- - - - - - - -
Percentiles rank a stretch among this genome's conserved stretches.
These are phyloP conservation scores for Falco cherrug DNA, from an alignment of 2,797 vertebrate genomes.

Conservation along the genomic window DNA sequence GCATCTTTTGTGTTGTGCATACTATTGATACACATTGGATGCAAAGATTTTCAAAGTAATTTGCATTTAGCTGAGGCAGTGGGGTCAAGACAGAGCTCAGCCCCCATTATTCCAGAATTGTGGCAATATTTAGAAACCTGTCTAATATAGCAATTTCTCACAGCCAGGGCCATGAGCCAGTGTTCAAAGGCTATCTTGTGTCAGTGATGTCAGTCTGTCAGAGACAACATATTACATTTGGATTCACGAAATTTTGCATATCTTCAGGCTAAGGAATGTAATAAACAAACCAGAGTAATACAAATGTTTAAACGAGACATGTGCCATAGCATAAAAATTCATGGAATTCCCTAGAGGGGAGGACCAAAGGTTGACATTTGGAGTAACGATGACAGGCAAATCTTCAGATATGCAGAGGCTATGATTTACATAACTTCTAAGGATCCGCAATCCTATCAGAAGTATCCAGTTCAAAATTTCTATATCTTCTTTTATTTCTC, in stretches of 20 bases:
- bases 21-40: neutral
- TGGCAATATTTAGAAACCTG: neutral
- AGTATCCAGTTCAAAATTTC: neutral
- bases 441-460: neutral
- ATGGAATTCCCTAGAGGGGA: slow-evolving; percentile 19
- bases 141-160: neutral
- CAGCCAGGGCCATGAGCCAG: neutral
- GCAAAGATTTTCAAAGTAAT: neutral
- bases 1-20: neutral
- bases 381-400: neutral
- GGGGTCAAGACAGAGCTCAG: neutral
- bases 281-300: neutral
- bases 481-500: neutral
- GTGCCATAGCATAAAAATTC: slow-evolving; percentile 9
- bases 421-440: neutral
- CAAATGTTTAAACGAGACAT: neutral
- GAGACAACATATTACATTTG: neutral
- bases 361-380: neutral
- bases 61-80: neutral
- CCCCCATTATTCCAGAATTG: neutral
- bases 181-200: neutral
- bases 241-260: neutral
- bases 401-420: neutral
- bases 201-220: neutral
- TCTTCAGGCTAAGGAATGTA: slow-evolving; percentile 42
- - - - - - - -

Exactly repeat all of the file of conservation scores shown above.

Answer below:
Percentiles rank a stretch among this genome's conserved stretches.
These are phyloP conservation scores for Falco cherrug DNA, from an alignment of 2,797 vertebrate genomes.

Conservation along the genomic window DNA sequence GCATCTTTTGTGTTGTGCATACTATTGATACACATTGGATGCAAAGATTTTCAAAGTAATTTGCATTTAGCTGAGGCAGTGGGGTCAAGACAGAGCTCAGCCCCCATTATTCCAGAATTGTGGCAATATTTAGAAACCTGTCTAATATAGCAATTTCTCACAGCCAGGGCCATGAGCCAGTGTTCAAAGGCTATCTTGTGTCAGTGATGTCAGTCTGTCAGAGACAACATATTACATTTGGATTCACGAAATTTTGCATATCTTCAGGCTAAGGAATGTAATAAACAAACCAGAGTAATACAAATGTTTAAACGAGACATGTGCCATAGCATAAAAATTCATGGAATTCCCTAGAGGGGAGGACCAAAGGTTGACATTTGGAGTAACGATGACAGGCAAATCTTCAGATATGCAGAGGCTATGATTTACATAACTTCTAAGGATCCGCAATCCTATCAGAAGTATCCAGTTCAAAATTTCTATATCTTCTTTTATTTCTC, in stretches of 20 bases:
- bases 21-40: neutral
- TGGCAATATTTAGAAACCTG: neutral
- AGTATCCAGTTCAAAATTTC: neutral
- bases 441-460: neutral
- ATGGAATTCCCTAGAGGGGA: slow-evolving; percentile 19
- bases 141-160: neutral
- CAGCCAGGGCCATGAGCCAG: neutral
- GCAAAGATTTTCAAAGTAAT: neutral
- bases 1-20: neutral
- bases 381-400: neutral
- GGGGTCAAGACAGAGCTCAG: neutral
- bases 281-300: neutral
- bases 481-500: neutral
- GTGCCATAGCATAAAAATTC: slow-evolving; percentile 9
- bases 421-440: neutral
- CAAATGTTTAAACGAGACAT: neutral
- GAGACAACATATTACATTTG: neutral
- bases 361-380: neutral
- bases 61-80: neutral
- CCCCCATTATTCCAGAATTG: neutral
- bases 181-200: neutral
- bases 241-260: neutral
- bases 401-420: neutral
- bases 201-220: neutral
- TCTTCAGGCTAAGGAATGTA: slow-evolving; percentile 42